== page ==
Today I"m having a bit of trouble getting it out of 3rd gear. Perhaps my late night repair/fabrication of some shifter retainer parts that broke a year ago have given out, or perhaps worse? Landcruiser activity is on the backburner now.
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I admire your approach. Just send it. :rofl:

Are you keeping it at 24psi?
Have you retarded timing?

So you used the geo metro radiator for your heat exchanger?

My boost is stock settings on the HE221 and 18psi. Not really wanting to push more without intercooling it.
I posted a lot about my truck elsewhere you can read about the turbo etc. I don't want to Bogart J's thread here. Whether an engine survives is most related to your right foot. Real empirical data is incredibly valuable and often in short supply. By this I mean people who will tell you what they actually did and how their engine blew. Lots of people will tell you a recommendation based on how they feel about something. High speed highway miles are the biggest stress to your LC. Proper fluid , levels a good strong cooling system, and monitor your gauges in direct proportion to the pressure from your right foot.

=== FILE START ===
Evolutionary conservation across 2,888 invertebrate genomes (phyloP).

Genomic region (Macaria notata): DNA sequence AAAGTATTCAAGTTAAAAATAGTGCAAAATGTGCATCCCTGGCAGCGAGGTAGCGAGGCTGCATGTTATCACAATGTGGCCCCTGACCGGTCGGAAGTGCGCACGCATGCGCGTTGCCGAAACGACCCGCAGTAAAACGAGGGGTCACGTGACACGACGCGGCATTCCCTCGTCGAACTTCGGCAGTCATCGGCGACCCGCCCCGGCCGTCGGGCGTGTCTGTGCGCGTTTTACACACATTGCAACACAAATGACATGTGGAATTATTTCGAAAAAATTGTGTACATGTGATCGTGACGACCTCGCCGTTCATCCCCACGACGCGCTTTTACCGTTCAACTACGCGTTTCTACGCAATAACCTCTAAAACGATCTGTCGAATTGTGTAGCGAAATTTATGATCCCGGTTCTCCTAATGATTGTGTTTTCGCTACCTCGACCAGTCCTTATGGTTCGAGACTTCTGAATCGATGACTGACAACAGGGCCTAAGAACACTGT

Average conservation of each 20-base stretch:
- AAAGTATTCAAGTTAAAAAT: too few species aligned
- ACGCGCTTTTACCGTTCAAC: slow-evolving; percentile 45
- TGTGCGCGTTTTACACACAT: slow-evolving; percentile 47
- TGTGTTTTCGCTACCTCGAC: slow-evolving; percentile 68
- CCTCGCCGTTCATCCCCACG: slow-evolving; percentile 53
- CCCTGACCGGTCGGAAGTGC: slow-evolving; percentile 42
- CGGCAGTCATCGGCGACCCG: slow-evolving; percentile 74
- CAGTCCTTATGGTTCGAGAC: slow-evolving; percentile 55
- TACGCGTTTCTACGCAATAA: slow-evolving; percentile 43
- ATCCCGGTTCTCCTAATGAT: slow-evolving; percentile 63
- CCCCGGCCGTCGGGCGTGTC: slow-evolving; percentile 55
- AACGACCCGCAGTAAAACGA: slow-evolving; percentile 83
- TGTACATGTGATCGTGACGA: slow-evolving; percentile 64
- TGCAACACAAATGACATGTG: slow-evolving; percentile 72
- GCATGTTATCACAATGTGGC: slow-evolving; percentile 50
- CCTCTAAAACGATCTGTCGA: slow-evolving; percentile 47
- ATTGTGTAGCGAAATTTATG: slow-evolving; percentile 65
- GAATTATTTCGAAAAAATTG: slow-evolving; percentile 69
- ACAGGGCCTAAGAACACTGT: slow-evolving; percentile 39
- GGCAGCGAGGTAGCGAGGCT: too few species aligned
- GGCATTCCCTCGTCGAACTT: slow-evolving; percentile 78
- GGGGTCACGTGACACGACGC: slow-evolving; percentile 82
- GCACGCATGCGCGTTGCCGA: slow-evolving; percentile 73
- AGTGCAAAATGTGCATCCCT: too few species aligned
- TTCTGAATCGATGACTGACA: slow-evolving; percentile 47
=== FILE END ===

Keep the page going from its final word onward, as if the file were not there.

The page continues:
I admire your approach. Just send it. :rofl:

Are you keeping it at 24psi?
Have you retarded timing?

So you used the geo metro radiator for your heat exchanger?

My boost is stock settings on the HE221 and 18psi. Not really wanting to push more without intercooling it.
I had another post for about 30 minutes but I thought I was on someone else's thread so I kept it short.